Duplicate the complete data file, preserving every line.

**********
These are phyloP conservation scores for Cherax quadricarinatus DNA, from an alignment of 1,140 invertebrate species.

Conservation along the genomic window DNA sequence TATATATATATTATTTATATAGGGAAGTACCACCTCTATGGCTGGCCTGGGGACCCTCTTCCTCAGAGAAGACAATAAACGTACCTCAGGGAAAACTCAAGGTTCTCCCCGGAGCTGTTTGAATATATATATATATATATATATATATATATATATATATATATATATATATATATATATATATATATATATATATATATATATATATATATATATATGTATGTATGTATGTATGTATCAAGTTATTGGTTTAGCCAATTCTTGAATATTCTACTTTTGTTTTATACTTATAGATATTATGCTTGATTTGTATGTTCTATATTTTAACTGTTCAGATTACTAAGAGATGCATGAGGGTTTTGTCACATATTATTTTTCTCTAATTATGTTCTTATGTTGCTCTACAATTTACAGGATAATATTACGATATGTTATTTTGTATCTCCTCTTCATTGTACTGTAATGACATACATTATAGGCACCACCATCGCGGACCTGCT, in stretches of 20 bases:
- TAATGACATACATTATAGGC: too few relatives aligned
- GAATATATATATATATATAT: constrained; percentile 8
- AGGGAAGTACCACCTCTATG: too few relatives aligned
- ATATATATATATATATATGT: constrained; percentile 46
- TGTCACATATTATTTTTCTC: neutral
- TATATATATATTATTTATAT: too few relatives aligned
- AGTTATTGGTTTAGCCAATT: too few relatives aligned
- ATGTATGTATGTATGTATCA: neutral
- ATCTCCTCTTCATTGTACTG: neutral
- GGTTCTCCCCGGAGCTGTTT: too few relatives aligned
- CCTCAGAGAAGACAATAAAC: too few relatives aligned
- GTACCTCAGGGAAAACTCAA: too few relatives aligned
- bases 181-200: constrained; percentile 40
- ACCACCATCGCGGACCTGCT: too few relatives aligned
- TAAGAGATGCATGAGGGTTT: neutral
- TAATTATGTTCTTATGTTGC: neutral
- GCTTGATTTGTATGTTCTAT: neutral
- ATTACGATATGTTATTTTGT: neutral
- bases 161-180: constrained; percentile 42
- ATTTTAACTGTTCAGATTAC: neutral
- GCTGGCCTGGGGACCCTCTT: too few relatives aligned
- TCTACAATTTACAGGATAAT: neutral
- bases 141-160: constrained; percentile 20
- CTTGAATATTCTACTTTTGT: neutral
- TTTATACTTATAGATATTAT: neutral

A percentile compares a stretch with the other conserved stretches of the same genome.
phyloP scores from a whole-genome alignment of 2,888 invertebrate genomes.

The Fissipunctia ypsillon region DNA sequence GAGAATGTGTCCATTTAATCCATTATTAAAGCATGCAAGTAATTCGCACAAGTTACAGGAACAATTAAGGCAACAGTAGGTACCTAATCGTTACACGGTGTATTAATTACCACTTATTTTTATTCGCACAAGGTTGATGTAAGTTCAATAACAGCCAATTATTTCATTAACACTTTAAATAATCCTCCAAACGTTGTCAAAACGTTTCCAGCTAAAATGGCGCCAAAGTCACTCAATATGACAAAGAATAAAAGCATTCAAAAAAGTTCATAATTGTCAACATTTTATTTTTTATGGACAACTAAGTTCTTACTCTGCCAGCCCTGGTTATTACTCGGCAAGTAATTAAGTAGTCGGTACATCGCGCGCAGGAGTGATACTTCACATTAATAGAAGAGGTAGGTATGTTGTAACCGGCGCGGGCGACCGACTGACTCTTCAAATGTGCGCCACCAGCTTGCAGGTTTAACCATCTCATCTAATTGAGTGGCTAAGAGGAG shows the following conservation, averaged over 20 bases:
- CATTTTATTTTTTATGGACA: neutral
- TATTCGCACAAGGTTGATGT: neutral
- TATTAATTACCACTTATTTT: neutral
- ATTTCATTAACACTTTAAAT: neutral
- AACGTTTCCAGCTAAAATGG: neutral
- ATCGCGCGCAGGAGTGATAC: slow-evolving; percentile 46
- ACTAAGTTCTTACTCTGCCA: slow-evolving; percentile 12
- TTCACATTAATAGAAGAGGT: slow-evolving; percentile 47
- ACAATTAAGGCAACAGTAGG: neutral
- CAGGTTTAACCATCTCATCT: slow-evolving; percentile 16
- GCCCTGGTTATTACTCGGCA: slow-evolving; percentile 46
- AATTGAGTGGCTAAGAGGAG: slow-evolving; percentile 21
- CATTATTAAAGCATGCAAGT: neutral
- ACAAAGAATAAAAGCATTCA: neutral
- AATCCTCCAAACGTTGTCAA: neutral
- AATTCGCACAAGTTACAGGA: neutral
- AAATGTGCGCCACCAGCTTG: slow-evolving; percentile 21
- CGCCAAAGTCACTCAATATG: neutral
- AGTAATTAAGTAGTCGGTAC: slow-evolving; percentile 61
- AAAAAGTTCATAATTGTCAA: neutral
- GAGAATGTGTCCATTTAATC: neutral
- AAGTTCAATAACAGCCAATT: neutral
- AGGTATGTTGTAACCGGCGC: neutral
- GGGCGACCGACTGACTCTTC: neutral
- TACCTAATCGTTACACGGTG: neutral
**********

These are phyloP conservation scores for Cherax quadricarinatus DNA, from an alignment of 1,140 invertebrate species.

Conservation along the genomic window DNA sequence TATATATATATTATTTATATAGGGAAGTACCACCTCTATGGCTGGCCTGGGGACCCTCTTCCTCAGAGAAGACAATAAACGTACCTCAGGGAAAACTCAAGGTTCTCCCCGGAGCTGTTTGAATATATATATATATATATATATATATATATATATATATATATATATATATATATATATATATATATATATATATATATATATATATATATATATATGTATGTATGTATGTATGTATCAAGTTATTGGTTTAGCCAATTCTTGAATATTCTACTTTTGTTTTATACTTATAGATATTATGCTTGATTTGTATGTTCTATATTTTAACTGTTCAGATTACTAAGAGATGCATGAGGGTTTTGTCACATATTATTTTTCTCTAATTATGTTCTTATGTTGCTCTACAATTTACAGGATAATATTACGATATGTTATTTTGTATCTCCTCTTCATTGTACTGTAATGACATACATTATAGGCACCACCATCGCGGACCTGCT, in stretches of 20 bases:
- TAATGACATACATTATAGGC: too few relatives aligned
- GAATATATATATATATATAT: constrained; percentile 8
- AGGGAAGTACCACCTCTATG: too few relatives aligned
- ATATATATATATATATATGT: constrained; percentile 46
- TGTCACATATTATTTTTCTC: neutral
- TATATATATATTATTTATAT: too few relatives aligned
- AGTTATTGGTTTAGCCAATT: too few relatives aligned
- ATGTATGTATGTATGTATCA: neutral
- ATCTCCTCTTCATTGTACTG: neutral
- GGTTCTCCCCGGAGCTGTTT: too few relatives aligned
- CCTCAGAGAAGACAATAAAC: too few relatives aligned
- GTACCTCAGGGAAAACTCAA: too few relatives aligned
- bases 181-200: constrained; percentile 40
- ACCACCATCGCGGACCTGCT: too few relatives aligned
- TAAGAGATGCATGAGGGTTT: neutral
- TAATTATGTTCTTATGTTGC: neutral
- GCTTGATTTGTATGTTCTAT: neutral
- ATTACGATATGTTATTTTGT: neutral
- bases 161-180: constrained; percentile 42
- ATTTTAACTGTTCAGATTAC: neutral
- GCTGGCCTGGGGACCCTCTT: too few relatives aligned
- TCTACAATTTACAGGATAAT: neutral
- bases 141-160: constrained; percentile 20
- CTTGAATATTCTACTTTTGT: neutral
- TTTATACTTATAGATATTAT: neutral

A percentile compares a stretch with the other conserved stretches of the same genome.
phyloP scores from a whole-genome alignment of 2,888 invertebrate genomes.

The Fissipunctia ypsillon region DNA sequence GAGAATGTGTCCATTTAATCCATTATTAAAGCATGCAAGTAATTCGCACAAGTTACAGGAACAATTAAGGCAACAGTAGGTACCTAATCGTTACACGGTGTATTAATTACCACTTATTTTTATTCGCACAAGGTTGATGTAAGTTCAATAACAGCCAATTATTTCATTAACACTTTAAATAATCCTCCAAACGTTGTCAAAACGTTTCCAGCTAAAATGGCGCCAAAGTCACTCAATATGACAAAGAATAAAAGCATTCAAAAAAGTTCATAATTGTCAACATTTTATTTTTTATGGACAACTAAGTTCTTACTCTGCCAGCCCTGGTTATTACTCGGCAAGTAATTAAGTAGTCGGTACATCGCGCGCAGGAGTGATACTTCACATTAATAGAAGAGGTAGGTATGTTGTAACCGGCGCGGGCGACCGACTGACTCTTCAAATGTGCGCCACCAGCTTGCAGGTTTAACCATCTCATCTAATTGAGTGGCTAAGAGGAG shows the following conservation, averaged over 20 bases:
- CATTTTATTTTTTATGGACA: neutral
- TATTCGCACAAGGTTGATGT: neutral
- TATTAATTACCACTTATTTT: neutral
- ATTTCATTAACACTTTAAAT: neutral
- AACGTTTCCAGCTAAAATGG: neutral
- ATCGCGCGCAGGAGTGATAC: slow-evolving; percentile 46
- ACTAAGTTCTTACTCTGCCA: slow-evolving; percentile 12
- TTCACATTAATAGAAGAGGT: slow-evolving; percentile 47
- ACAATTAAGGCAACAGTAGG: neutral
- CAGGTTTAACCATCTCATCT: slow-evolving; percentile 16
- GCCCTGGTTATTACTCGGCA: slow-evolving; percentile 46
- AATTGAGTGGCTAAGAGGAG: slow-evolving; percentile 21
- CATTATTAAAGCATGCAAGT: neutral
- ACAAAGAATAAAAGCATTCA: neutral
- AATCCTCCAAACGTTGTCAA: neutral
- AATTCGCACAAGTTACAGGA: neutral
- AAATGTGCGCCACCAGCTTG: slow-evolving; percentile 21
- CGCCAAAGTCACTCAATATG: neutral
- AGTAATTAAGTAGTCGGTAC: slow-evolving; percentile 61
- AAAAAGTTCATAATTGTCAA: neutral
- GAGAATGTGTCCATTTAATC: neutral
- AAGTTCAATAACAGCCAATT: neutral
- AGGTATGTTGTAACCGGCGC: neutral
- GGGCGACCGACTGACTCTTC: neutral
- TACCTAATCGTTACACGGTG: neutral